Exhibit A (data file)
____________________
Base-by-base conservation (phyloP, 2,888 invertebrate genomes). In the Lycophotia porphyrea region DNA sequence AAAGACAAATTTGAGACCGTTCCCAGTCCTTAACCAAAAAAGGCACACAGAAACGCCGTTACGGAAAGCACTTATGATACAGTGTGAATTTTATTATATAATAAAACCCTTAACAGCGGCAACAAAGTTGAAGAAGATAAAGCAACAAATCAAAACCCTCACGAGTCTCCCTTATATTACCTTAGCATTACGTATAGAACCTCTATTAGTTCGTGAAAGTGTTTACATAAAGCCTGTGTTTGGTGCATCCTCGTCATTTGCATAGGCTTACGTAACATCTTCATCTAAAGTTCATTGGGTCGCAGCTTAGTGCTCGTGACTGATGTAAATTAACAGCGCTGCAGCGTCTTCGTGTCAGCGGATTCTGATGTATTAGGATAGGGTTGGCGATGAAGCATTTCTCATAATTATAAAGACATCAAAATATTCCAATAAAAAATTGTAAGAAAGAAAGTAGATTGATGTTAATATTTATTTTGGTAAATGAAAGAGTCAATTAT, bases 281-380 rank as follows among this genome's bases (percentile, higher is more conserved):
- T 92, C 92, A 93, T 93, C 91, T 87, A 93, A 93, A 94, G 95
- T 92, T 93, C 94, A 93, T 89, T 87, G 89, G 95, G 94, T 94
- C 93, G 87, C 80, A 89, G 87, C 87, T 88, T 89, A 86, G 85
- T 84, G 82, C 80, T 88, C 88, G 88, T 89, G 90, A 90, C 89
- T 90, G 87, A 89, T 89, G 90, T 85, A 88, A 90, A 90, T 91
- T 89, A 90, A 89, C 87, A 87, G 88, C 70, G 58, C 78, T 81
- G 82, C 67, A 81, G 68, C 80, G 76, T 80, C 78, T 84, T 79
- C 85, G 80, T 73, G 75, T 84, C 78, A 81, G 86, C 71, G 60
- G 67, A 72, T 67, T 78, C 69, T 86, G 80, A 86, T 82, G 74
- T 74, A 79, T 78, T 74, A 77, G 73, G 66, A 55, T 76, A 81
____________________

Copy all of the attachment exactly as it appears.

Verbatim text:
Base-by-base conservation (phyloP, 2,888 invertebrate genomes). In the Lycophotia porphyrea region DNA sequence AAAGACAAATTTGAGACCGTTCCCAGTCCTTAACCAAAAAAGGCACACAGAAACGCCGTTACGGAAAGCACTTATGATACAGTGTGAATTTTATTATATAATAAAACCCTTAACAGCGGCAACAAAGTTGAAGAAGATAAAGCAACAAATCAAAACCCTCACGAGTCTCCCTTATATTACCTTAGCATTACGTATAGAACCTCTATTAGTTCGTGAAAGTGTTTACATAAAGCCTGTGTTTGGTGCATCCTCGTCATTTGCATAGGCTTACGTAACATCTTCATCTAAAGTTCATTGGGTCGCAGCTTAGTGCTCGTGACTGATGTAAATTAACAGCGCTGCAGCGTCTTCGTGTCAGCGGATTCTGATGTATTAGGATAGGGTTGGCGATGAAGCATTTCTCATAATTATAAAGACATCAAAATATTCCAATAAAAAATTGTAAGAAAGAAAGTAGATTGATGTTAATATTTATTTTGGTAAATGAAAGAGTCAATTAT, bases 281-380 rank as follows among this genome's bases (percentile, higher is more conserved):
- T 92, C 92, A 93, T 93, C 91, T 87, A 93, A 93, A 94, G 95
- T 92, T 93, C 94, A 93, T 89, T 87, G 89, G 95, G 94, T 94
- C 93, G 87, C 80, A 89, G 87, C 87, T 88, T 89, A 86, G 85
- T 84, G 82, C 80, T 88, C 88, G 88, T 89, G 90, A 90, C 89
- T 90, G 87, A 89, T 89, G 90, T 85, A 88, A 90, A 90, T 91
- T 89, A 90, A 89, C 87, A 87, G 88, C 70, G 58, C 78, T 81
- G 82, C 67, A 81, G 68, C 80, G 76, T 80, C 78, T 84, T 79
- C 85, G 80, T 73, G 75, T 84, C 78, A 81, G 86, C 71, G 60
- G 67, A 72, T 67, T 78, C 69, T 86, G 80, A 86, T 82, G 74
- T 74, A 79, T 78, T 74, A 77, G 73, G 66, A 55, T 76, A 81